Kids & Money

Navigating the college transfer process

Updated: 2013-11-16T06:14:01Z


The Kansas City Star

With final exams around the corner, this is the time of year when many college students throw up their hands and ask themselves “What am I doing here?”

For many, the answer is to transfer to another school at the end of the semester.

According to some estimates, about one-third of college students, including those at two-year community colleges, will pack up and leave at some point during the academic year.

Whether transferring because of financial need, unhappiness or poor grades, or seeking a fresh start with a better academic or social environment, students could find the process full of potentially costly money missteps.

Financial aid issues vary from school to school, but typically there is less financial aid available for transfer students, especially midyear transfers, than for first-time and continuing students, said Mark Kantrowitz, a financial aid expert and senior vice president and publisher at

So if your student is considering making a move, factor in the financial considerations and ask the new school about its loan and scholarship policies as soon as possible. At the same time, alert your current school, because you might be eligible for some tuition refunds based on its policies.

Here are some essential money issues for families to think about:

• Leave your current school in good standing. Pay those parking tickets, bookstore fees and the last term’s bill for tuition, room and board in full.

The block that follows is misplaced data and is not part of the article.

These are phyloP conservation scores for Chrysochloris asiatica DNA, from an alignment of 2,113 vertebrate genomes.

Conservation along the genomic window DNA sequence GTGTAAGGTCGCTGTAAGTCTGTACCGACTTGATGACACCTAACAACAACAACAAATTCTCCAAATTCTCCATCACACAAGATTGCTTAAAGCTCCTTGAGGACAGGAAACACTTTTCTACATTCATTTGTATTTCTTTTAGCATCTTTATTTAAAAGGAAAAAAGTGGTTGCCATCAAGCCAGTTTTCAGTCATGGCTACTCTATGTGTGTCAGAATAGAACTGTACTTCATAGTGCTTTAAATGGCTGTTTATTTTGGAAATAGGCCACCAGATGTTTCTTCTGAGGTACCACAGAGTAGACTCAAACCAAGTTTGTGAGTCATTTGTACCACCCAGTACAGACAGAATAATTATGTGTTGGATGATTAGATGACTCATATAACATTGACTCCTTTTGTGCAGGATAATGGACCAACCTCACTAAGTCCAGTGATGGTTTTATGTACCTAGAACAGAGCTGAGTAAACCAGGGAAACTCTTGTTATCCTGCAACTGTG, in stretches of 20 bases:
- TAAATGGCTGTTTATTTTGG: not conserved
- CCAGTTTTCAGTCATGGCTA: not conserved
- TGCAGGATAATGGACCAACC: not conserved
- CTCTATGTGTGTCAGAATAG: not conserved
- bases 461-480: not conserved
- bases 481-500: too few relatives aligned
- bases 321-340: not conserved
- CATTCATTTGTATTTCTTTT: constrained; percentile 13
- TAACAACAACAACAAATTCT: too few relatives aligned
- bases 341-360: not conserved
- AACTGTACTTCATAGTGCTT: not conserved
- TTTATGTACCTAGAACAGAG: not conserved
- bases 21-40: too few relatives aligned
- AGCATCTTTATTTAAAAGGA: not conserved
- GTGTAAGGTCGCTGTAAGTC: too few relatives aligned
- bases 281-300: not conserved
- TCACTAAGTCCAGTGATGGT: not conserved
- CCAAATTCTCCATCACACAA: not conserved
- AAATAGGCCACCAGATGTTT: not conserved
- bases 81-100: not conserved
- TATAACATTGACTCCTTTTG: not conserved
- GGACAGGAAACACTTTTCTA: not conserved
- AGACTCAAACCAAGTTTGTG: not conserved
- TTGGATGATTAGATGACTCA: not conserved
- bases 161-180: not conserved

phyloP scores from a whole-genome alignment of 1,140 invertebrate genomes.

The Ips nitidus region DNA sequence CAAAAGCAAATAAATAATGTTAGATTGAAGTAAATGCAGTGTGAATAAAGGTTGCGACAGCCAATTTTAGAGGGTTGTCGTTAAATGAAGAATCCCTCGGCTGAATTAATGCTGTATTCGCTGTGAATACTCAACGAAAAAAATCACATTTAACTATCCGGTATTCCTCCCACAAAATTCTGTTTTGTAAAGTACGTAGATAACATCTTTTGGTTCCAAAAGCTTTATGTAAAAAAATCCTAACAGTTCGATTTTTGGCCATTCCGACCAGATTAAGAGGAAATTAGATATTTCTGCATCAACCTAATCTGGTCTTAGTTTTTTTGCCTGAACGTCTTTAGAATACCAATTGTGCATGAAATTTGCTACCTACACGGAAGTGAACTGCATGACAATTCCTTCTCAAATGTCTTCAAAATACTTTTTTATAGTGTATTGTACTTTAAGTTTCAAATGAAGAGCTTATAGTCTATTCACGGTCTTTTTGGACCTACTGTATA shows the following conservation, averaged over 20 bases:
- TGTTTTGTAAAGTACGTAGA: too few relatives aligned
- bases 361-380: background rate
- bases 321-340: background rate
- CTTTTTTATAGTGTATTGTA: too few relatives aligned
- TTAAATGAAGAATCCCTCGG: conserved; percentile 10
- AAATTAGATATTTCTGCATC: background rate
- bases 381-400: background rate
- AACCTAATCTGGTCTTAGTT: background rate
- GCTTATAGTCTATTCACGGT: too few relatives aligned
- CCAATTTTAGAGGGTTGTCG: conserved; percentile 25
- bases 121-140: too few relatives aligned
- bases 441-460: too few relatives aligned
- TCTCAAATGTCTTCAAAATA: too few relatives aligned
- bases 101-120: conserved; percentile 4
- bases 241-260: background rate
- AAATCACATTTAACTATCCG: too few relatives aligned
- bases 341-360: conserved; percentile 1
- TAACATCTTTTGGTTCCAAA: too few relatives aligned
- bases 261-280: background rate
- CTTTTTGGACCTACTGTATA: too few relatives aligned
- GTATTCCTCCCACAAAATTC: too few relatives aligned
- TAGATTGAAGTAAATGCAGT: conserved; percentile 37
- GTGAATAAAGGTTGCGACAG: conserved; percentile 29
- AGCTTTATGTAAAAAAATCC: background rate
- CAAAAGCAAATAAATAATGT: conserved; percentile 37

If you have unpaid bills, the college is within its rights to withhold official transcripts until debts are paid, according to the higher education website. Most colleges will not accept a transfer student who cannot provide official transcripts.

• Most financial aid is not portable. Instead, a student must reapply for aid at the new school, which will calculate your eligibility based on complicated formulas.

The amount you’re eligible for will also depend partly on whether you are transferring to a more expensive or less expensive college, Kantrowitz said.

• Some types of financial aid have annual limits or cost-of-attendance caps, which can affect students who transfer in the middle of the academic year. For example, Kantrowitz said, if a student has already hit the annual limit on federally funded low-interest Stafford loans, he can’t load up on more Stafford funding until the next academic year.

• Check out scholarship possibilities. Some colleges have scholarship programs earmarked for transfer students in hopes of attracting underrepresented portions of their student body, according to the Princeton Review. This is free money based largely on academic merit. Ask the financial aid office about programs, the application process and deadlines.

In addition, many private scholarship programs offer money to transfers. One of them is the Jack Kent Cooke Foundation (at, which helps students transferring from community colleges earn their degrees at four-year colleges and universities.

• Time is money. Will transferring add a semester or two or longer to earning a degree? Adding time increases costs — and potentially more debt. So if you’re thinking of leaving your current school because you’ve broken up with your boyfriend or it doesn’t offer big-time sports, you may want to reconsider.

To reach Steve Rosen, call 816-234-4879 or send email to

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